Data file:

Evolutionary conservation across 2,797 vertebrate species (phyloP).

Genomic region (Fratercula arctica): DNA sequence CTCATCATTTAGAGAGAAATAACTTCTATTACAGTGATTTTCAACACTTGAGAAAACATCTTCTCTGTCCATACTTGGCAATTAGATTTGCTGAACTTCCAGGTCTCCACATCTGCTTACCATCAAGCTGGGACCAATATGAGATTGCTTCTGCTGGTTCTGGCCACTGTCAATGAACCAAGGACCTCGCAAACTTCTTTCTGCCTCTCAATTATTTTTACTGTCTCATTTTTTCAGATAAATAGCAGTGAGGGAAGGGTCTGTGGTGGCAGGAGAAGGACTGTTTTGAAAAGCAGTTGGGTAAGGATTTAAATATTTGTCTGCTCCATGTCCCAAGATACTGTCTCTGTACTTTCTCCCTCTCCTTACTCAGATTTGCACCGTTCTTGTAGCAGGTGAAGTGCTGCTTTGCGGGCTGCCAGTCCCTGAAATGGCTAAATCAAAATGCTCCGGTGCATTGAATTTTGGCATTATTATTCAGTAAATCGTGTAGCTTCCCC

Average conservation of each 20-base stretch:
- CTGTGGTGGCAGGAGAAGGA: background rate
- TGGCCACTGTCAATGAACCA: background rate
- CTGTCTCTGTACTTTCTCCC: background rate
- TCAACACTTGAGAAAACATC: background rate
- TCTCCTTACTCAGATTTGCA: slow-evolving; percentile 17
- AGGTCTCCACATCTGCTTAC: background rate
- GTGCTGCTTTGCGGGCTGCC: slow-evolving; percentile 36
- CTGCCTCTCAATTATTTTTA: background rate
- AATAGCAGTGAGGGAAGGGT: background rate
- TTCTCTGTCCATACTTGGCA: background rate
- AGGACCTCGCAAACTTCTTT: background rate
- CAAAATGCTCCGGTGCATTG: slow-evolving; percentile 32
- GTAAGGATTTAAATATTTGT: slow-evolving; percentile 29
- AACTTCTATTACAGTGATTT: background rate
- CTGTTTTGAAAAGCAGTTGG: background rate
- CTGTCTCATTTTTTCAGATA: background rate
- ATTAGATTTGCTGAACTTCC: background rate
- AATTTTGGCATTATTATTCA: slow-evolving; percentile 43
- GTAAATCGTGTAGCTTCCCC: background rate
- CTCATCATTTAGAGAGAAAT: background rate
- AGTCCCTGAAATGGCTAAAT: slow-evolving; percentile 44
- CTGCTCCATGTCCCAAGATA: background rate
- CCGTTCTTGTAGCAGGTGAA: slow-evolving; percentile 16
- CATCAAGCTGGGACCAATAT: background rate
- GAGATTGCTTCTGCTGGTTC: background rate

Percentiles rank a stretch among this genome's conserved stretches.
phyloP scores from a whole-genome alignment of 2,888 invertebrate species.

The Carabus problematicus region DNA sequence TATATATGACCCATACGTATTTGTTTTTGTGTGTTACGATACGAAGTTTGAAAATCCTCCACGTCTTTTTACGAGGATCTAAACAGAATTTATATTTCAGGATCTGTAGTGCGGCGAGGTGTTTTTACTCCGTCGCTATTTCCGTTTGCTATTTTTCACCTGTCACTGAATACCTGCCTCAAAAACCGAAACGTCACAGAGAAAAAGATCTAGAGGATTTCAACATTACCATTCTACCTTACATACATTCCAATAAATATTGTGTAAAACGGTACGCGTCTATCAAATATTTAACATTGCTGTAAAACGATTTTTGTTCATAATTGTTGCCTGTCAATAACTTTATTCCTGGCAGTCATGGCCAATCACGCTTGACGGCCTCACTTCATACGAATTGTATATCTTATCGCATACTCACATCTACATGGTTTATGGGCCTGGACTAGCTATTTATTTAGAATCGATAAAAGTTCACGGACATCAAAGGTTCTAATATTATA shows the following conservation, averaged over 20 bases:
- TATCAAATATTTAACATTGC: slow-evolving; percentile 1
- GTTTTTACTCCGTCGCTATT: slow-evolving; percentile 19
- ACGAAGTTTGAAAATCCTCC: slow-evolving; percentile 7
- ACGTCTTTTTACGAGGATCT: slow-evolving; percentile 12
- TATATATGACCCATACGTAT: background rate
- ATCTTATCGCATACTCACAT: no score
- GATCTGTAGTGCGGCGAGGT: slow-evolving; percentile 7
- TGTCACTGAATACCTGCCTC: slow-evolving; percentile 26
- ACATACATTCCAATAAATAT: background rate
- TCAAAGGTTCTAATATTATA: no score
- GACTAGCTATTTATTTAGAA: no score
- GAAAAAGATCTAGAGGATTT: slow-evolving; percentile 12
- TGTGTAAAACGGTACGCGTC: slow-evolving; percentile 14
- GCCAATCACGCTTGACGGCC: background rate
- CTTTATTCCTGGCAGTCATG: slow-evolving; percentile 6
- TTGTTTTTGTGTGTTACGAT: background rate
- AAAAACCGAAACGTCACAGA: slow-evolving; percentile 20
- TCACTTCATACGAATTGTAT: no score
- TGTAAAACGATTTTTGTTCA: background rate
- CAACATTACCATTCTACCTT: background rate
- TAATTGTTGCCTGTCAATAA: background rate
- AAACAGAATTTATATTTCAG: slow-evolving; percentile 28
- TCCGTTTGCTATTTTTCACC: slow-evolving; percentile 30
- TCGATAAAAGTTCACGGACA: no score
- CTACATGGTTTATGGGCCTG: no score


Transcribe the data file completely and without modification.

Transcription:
Evolutionary conservation across 2,797 vertebrate species (phyloP).

Genomic region (Fratercula arctica): DNA sequence CTCATCATTTAGAGAGAAATAACTTCTATTACAGTGATTTTCAACACTTGAGAAAACATCTTCTCTGTCCATACTTGGCAATTAGATTTGCTGAACTTCCAGGTCTCCACATCTGCTTACCATCAAGCTGGGACCAATATGAGATTGCTTCTGCTGGTTCTGGCCACTGTCAATGAACCAAGGACCTCGCAAACTTCTTTCTGCCTCTCAATTATTTTTACTGTCTCATTTTTTCAGATAAATAGCAGTGAGGGAAGGGTCTGTGGTGGCAGGAGAAGGACTGTTTTGAAAAGCAGTTGGGTAAGGATTTAAATATTTGTCTGCTCCATGTCCCAAGATACTGTCTCTGTACTTTCTCCCTCTCCTTACTCAGATTTGCACCGTTCTTGTAGCAGGTGAAGTGCTGCTTTGCGGGCTGCCAGTCCCTGAAATGGCTAAATCAAAATGCTCCGGTGCATTGAATTTTGGCATTATTATTCAGTAAATCGTGTAGCTTCCCC

Average conservation of each 20-base stretch:
- CTGTGGTGGCAGGAGAAGGA: background rate
- TGGCCACTGTCAATGAACCA: background rate
- CTGTCTCTGTACTTTCTCCC: background rate
- TCAACACTTGAGAAAACATC: background rate
- TCTCCTTACTCAGATTTGCA: slow-evolving; percentile 17
- AGGTCTCCACATCTGCTTAC: background rate
- GTGCTGCTTTGCGGGCTGCC: slow-evolving; percentile 36
- CTGCCTCTCAATTATTTTTA: background rate
- AATAGCAGTGAGGGAAGGGT: background rate
- TTCTCTGTCCATACTTGGCA: background rate
- AGGACCTCGCAAACTTCTTT: background rate
- CAAAATGCTCCGGTGCATTG: slow-evolving; percentile 32
- GTAAGGATTTAAATATTTGT: slow-evolving; percentile 29
- AACTTCTATTACAGTGATTT: background rate
- CTGTTTTGAAAAGCAGTTGG: background rate
- CTGTCTCATTTTTTCAGATA: background rate
- ATTAGATTTGCTGAACTTCC: background rate
- AATTTTGGCATTATTATTCA: slow-evolving; percentile 43
- GTAAATCGTGTAGCTTCCCC: background rate
- CTCATCATTTAGAGAGAAAT: background rate
- AGTCCCTGAAATGGCTAAAT: slow-evolving; percentile 44
- CTGCTCCATGTCCCAAGATA: background rate
- CCGTTCTTGTAGCAGGTGAA: slow-evolving; percentile 16
- CATCAAGCTGGGACCAATAT: background rate
- GAGATTGCTTCTGCTGGTTC: background rate

Percentiles rank a stretch among this genome's conserved stretches.
phyloP scores from a whole-genome alignment of 2,888 invertebrate species.

The Carabus problematicus region DNA sequence TATATATGACCCATACGTATTTGTTTTTGTGTGTTACGATACGAAGTTTGAAAATCCTCCACGTCTTTTTACGAGGATCTAAACAGAATTTATATTTCAGGATCTGTAGTGCGGCGAGGTGTTTTTACTCCGTCGCTATTTCCGTTTGCTATTTTTCACCTGTCACTGAATACCTGCCTCAAAAACCGAAACGTCACAGAGAAAAAGATCTAGAGGATTTCAACATTACCATTCTACCTTACATACATTCCAATAAATATTGTGTAAAACGGTACGCGTCTATCAAATATTTAACATTGCTGTAAAACGATTTTTGTTCATAATTGTTGCCTGTCAATAACTTTATTCCTGGCAGTCATGGCCAATCACGCTTGACGGCCTCACTTCATACGAATTGTATATCTTATCGCATACTCACATCTACATGGTTTATGGGCCTGGACTAGCTATTTATTTAGAATCGATAAAAGTTCACGGACATCAAAGGTTCTAATATTATA shows the following conservation, averaged over 20 bases:
- TATCAAATATTTAACATTGC: slow-evolving; percentile 1
- GTTTTTACTCCGTCGCTATT: slow-evolving; percentile 19
- ACGAAGTTTGAAAATCCTCC: slow-evolving; percentile 7
- ACGTCTTTTTACGAGGATCT: slow-evolving; percentile 12
- TATATATGACCCATACGTAT: background rate
- ATCTTATCGCATACTCACAT: no score
- GATCTGTAGTGCGGCGAGGT: slow-evolving; percentile 7
- TGTCACTGAATACCTGCCTC: slow-evolving; percentile 26
- ACATACATTCCAATAAATAT: background rate
- TCAAAGGTTCTAATATTATA: no score
- GACTAGCTATTTATTTAGAA: no score
- GAAAAAGATCTAGAGGATTT: slow-evolving; percentile 12
- TGTGTAAAACGGTACGCGTC: slow-evolving; percentile 14
- GCCAATCACGCTTGACGGCC: background rate
- CTTTATTCCTGGCAGTCATG: slow-evolving; percentile 6
- TTGTTTTTGTGTGTTACGAT: background rate
- AAAAACCGAAACGTCACAGA: slow-evolving; percentile 20
- TCACTTCATACGAATTGTAT: no score
- TGTAAAACGATTTTTGTTCA: background rate
- CAACATTACCATTCTACCTT: background rate
- TAATTGTTGCCTGTCAATAA: background rate
- AAACAGAATTTATATTTCAG: slow-evolving; percentile 28
- TCCGTTTGCTATTTTTCACC: slow-evolving; percentile 30
- TCGATAAAAGTTCACGGACA: no score
- CTACATGGTTTATGGGCCTG: no score